Easing worries that she would cut University funding to help offset the state’s looming $800 million deficit, Gov. Jennifer Granholm proposed a 2.5 percent increase in funding for state universities in a preliminary budget released yesterday.
Granholm said the $36.6 million increase will help keep the state competitive.
“This budget continues the trend of investing record amounts in education,” Granholm said. “In order to be a better Michigan, we must continue to invest in one of our greatest economic catalysts – our public schools and institutions of higher learning.”
Funding for the University could also increase during negotiations between Granholm and the state legislature.
Last year, Granholm proposed a 2-percent boost in University funding but increased it to 3 percent under pressure from the state House of Representatives. Last year’s budget was the first since 2001 that increased funding to the University.
University Spokeswoman Kelly Cunningham praised Granholm’s commitment to education.
“We are pleased that the governor’s budget proposal recognizes the importance of investing in education as a foundation for future economic success,” Cunningham said.
The increase in funding for the University won’t keep up with inflation, though. Inflation currently hovers around 3 percent.
Inflation has outpaced funding increases for the past several years, forcing the University to raise tuition.
Cunningham said it is too early to know for certain how the University Board of Regents will adjust tuition this year.
The regents usually vote on tuition rates in the summer.
“We will be looking at the details and look forward to working with the governor and the legislature in the months ahead,” Cunningham said.
Tuition and state appropriations make up the largest percentage of the University’s general fund, with 60 percent of revenue coming from tuition and 25.2 percent from state appropriations this school year. Additional funding – like research grants and donations -make up the remaining total of the general fund.
Although tuition accounts for 34.8 percent more of the general fund than state appropriations this year, the University has been more reliant on state appropriations in the past. In 1989-90, the general fund was 45.6 percent tuition dollars and 44.1 percent state dollars. State appropriations accounted for 76.9 percent of the general fund in 1959-1960, while tuition only made up 21.7 percent of the fund that year.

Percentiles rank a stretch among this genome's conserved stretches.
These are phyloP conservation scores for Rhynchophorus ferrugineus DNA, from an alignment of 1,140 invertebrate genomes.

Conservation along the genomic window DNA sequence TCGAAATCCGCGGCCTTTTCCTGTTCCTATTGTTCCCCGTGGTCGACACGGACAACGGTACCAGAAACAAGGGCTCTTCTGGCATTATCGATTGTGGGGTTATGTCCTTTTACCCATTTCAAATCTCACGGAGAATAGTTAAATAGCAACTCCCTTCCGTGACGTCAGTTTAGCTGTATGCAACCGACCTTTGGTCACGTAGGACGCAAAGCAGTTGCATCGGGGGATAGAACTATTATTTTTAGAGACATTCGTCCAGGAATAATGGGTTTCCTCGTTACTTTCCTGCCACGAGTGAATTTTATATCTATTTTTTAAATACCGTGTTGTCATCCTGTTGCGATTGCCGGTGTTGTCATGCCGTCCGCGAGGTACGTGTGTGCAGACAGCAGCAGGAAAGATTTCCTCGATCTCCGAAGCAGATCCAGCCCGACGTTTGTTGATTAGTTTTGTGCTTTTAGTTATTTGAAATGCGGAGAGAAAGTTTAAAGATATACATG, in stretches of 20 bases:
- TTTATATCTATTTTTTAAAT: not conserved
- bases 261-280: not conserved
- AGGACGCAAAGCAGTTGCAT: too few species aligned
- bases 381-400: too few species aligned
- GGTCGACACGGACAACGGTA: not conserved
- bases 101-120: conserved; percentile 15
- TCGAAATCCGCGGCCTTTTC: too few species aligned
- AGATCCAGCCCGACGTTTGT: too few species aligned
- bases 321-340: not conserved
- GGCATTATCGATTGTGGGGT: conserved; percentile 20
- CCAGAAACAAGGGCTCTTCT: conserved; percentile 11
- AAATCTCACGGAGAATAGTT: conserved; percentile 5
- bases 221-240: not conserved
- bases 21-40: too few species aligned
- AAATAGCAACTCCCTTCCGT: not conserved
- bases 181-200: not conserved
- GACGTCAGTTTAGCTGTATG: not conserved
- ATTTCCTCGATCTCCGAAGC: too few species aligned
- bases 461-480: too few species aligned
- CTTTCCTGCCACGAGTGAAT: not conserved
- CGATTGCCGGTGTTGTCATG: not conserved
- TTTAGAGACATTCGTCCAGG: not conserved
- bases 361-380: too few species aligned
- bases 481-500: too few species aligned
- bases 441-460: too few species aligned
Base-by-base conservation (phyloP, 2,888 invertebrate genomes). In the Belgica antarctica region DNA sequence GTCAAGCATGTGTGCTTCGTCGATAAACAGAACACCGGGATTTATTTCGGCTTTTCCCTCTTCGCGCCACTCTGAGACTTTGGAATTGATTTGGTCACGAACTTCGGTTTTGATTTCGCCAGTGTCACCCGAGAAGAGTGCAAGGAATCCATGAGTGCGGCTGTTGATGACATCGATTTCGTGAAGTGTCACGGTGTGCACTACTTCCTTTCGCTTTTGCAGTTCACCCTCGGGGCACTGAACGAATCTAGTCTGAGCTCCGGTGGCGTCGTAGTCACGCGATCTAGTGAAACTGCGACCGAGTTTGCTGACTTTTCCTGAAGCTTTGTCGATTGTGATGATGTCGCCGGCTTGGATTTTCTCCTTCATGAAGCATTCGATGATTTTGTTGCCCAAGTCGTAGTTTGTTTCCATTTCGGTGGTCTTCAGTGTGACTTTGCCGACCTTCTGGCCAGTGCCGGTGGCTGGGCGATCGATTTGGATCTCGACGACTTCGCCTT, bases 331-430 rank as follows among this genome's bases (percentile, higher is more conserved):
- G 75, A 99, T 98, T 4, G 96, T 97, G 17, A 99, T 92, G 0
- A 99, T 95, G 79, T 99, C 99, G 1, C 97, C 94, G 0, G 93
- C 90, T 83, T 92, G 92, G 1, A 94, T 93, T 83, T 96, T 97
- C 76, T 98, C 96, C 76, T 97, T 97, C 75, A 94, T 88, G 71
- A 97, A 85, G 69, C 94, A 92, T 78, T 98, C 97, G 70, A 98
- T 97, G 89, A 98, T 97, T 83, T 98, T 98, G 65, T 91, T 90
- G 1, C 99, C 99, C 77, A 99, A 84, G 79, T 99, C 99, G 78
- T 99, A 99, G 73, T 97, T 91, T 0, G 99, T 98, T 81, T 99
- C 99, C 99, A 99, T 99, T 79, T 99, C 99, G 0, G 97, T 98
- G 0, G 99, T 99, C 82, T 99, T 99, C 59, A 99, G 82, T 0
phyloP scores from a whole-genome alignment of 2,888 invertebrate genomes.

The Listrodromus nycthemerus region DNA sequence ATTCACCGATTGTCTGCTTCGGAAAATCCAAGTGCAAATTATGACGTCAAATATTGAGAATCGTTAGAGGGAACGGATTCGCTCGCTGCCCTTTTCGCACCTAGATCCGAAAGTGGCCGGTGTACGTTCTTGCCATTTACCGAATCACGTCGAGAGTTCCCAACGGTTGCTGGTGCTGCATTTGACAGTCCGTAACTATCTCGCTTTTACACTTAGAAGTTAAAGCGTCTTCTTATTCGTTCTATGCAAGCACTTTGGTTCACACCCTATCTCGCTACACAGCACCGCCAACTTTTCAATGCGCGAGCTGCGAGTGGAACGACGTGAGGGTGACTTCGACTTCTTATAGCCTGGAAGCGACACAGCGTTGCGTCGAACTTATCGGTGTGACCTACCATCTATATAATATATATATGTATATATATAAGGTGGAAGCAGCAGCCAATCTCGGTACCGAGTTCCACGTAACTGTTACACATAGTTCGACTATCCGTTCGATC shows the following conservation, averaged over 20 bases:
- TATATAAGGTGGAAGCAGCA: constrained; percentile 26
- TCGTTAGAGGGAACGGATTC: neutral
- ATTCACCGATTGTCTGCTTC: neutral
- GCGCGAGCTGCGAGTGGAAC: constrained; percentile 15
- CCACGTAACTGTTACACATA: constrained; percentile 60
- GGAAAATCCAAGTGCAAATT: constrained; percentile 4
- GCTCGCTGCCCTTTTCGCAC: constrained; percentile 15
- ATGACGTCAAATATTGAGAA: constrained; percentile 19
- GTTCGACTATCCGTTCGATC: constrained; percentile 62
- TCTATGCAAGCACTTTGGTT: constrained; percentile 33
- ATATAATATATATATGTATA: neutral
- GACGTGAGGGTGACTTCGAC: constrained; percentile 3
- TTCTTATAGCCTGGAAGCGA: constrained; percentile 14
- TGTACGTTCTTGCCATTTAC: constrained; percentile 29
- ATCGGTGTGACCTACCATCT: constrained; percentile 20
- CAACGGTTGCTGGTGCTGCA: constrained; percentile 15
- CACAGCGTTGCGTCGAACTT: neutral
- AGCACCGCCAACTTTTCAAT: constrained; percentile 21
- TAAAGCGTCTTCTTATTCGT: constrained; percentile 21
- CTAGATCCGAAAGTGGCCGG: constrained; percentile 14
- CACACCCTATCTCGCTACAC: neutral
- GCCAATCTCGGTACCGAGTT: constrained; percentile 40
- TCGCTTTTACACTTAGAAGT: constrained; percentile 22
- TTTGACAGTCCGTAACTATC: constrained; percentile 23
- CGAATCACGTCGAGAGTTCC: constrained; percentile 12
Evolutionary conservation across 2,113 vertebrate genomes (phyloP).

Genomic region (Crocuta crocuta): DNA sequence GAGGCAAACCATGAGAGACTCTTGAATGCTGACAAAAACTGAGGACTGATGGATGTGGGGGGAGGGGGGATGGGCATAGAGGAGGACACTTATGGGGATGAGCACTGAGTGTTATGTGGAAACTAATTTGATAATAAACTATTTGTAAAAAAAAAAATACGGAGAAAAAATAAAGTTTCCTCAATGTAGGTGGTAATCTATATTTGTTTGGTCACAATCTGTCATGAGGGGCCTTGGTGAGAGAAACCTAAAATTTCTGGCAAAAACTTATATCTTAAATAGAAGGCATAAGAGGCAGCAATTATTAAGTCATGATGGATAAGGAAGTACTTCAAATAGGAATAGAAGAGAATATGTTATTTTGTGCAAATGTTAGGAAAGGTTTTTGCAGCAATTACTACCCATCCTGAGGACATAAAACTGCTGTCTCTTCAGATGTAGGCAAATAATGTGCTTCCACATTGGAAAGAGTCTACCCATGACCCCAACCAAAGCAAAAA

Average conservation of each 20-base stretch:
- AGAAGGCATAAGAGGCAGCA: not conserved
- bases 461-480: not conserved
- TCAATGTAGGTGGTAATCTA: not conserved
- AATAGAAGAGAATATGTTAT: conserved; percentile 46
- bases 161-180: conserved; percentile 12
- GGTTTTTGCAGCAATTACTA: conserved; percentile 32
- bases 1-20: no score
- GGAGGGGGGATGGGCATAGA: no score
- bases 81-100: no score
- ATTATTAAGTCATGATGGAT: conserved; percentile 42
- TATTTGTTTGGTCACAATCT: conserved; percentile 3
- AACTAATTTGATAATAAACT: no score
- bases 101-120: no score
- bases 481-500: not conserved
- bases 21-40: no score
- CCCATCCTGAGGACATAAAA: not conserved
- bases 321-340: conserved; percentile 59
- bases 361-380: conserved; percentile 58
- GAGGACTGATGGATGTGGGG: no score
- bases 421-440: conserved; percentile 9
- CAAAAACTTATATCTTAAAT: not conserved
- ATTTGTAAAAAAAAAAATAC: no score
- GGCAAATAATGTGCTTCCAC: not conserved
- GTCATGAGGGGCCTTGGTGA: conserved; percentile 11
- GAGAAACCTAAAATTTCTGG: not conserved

The funding increase for the University came in a year when Granholm slashed costs and proposed a tax hike to offset the $800 million budget deficit.
She proposed a 2-percent tax on services not taxed under the current 6-percent sales tax.
The sales tax was raised from 4 to 6 percent a decade ago as part of Proposal A, which restructured property taxes and school funding.
If approved by the legislature, the new tax would take effect on June 1, Granholm spokeswoman Liz Boyd said. The Associated Press reported that officials estimated the tax cut would cost a family of four with an average income about $65 each year.
The tax excludes education, health care and tickets to college sporting events.
Granholm also proposed an increase in the tax on liquor – but not on beer – and an additional five-cent levy on a pack of cigarettes.
In 2002 then-Gov. John Engler signed a 50-cent per-pack increase in cigarette taxes into law.
If the legislature doesn’t approve the taxes, the state could be forced to cut funding for state universities and other services, Boyd said.
Granholm also plans to create a Michigan Business Tax to replace some of the revenue from the Single Business Tax, which the legislature eliminated last year.
The tax would raise about $1.5 billion per year, Boyd said. Its revenue would supplement the state’s General Fund and School Aid Fund.
Although Granholm has promised to preserve funding for higher education, her proposal includes budget cuts that will affect state colleges besides the University of Michigan.
Granholm proposed cutting $2.5 million in funding for the Cooperation Extension Service, a program designed to improve research at American universities.
The University does not have a Cooperation Extension Service program – though some other public universities in the state do.